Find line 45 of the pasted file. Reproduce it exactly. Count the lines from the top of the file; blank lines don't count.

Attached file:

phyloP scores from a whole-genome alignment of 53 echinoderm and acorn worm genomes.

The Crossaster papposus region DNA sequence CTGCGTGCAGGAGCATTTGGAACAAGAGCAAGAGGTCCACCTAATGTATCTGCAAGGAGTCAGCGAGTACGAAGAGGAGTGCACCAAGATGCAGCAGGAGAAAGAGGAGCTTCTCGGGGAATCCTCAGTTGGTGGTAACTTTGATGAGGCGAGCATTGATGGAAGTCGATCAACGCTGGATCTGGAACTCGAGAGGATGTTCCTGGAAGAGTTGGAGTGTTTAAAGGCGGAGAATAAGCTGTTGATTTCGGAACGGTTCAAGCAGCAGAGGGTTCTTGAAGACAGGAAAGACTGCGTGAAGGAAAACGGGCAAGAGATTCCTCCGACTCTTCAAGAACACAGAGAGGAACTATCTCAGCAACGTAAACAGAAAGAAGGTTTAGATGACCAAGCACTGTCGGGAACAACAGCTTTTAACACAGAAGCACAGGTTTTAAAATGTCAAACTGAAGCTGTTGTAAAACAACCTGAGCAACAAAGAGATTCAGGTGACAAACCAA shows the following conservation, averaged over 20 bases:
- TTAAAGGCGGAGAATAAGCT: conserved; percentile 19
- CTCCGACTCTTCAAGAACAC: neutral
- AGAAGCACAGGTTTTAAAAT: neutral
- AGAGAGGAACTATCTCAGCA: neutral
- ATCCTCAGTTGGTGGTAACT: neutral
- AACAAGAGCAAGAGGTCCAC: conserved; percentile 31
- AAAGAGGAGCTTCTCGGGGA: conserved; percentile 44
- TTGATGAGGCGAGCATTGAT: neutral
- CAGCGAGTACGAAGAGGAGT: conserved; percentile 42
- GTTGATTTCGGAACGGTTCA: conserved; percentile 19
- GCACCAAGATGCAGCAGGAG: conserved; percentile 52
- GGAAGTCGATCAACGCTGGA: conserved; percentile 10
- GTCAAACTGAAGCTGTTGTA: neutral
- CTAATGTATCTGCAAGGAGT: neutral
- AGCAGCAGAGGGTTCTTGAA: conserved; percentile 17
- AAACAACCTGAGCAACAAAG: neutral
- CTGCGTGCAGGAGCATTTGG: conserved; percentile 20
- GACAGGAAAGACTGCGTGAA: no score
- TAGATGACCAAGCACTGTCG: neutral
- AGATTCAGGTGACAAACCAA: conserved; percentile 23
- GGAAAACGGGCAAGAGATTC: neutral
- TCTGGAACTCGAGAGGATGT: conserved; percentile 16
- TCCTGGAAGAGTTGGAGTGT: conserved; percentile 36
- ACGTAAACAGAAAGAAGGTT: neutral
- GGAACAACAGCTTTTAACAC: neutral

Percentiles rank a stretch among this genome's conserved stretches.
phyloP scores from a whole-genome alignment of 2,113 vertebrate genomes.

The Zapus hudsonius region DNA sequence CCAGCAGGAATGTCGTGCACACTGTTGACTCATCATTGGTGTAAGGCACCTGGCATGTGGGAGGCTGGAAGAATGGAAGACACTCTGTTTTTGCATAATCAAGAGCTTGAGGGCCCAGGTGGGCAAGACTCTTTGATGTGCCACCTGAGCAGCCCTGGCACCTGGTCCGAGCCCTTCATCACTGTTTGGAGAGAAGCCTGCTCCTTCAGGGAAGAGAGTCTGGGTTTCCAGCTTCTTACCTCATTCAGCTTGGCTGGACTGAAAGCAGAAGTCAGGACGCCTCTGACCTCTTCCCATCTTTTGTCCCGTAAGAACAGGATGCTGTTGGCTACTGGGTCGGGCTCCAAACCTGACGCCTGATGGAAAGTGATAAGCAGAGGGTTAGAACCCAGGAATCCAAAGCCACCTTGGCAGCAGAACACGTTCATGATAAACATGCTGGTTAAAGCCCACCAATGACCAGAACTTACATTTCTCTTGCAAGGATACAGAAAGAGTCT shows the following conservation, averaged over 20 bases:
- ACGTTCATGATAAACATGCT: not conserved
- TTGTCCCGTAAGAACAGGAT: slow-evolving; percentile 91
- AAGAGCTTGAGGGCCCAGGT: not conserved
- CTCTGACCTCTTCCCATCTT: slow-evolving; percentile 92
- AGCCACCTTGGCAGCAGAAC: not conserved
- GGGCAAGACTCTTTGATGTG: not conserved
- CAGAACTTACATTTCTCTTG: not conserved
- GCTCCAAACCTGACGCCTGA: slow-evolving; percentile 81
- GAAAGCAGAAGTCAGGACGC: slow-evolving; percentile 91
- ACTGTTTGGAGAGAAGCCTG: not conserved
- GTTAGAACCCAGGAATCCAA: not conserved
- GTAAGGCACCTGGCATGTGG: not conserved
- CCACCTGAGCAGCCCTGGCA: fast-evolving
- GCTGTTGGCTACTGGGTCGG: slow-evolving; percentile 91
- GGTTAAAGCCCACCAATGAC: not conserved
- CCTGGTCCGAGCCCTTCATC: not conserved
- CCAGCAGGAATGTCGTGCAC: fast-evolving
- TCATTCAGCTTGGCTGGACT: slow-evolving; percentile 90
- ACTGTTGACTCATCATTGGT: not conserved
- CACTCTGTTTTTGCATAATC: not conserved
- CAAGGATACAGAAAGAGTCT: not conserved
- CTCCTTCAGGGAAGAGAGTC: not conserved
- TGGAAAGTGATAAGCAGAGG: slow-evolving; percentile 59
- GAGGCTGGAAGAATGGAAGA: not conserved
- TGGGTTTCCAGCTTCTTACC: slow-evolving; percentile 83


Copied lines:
- GGTTAAAGCCCACCAATGAC: not conserved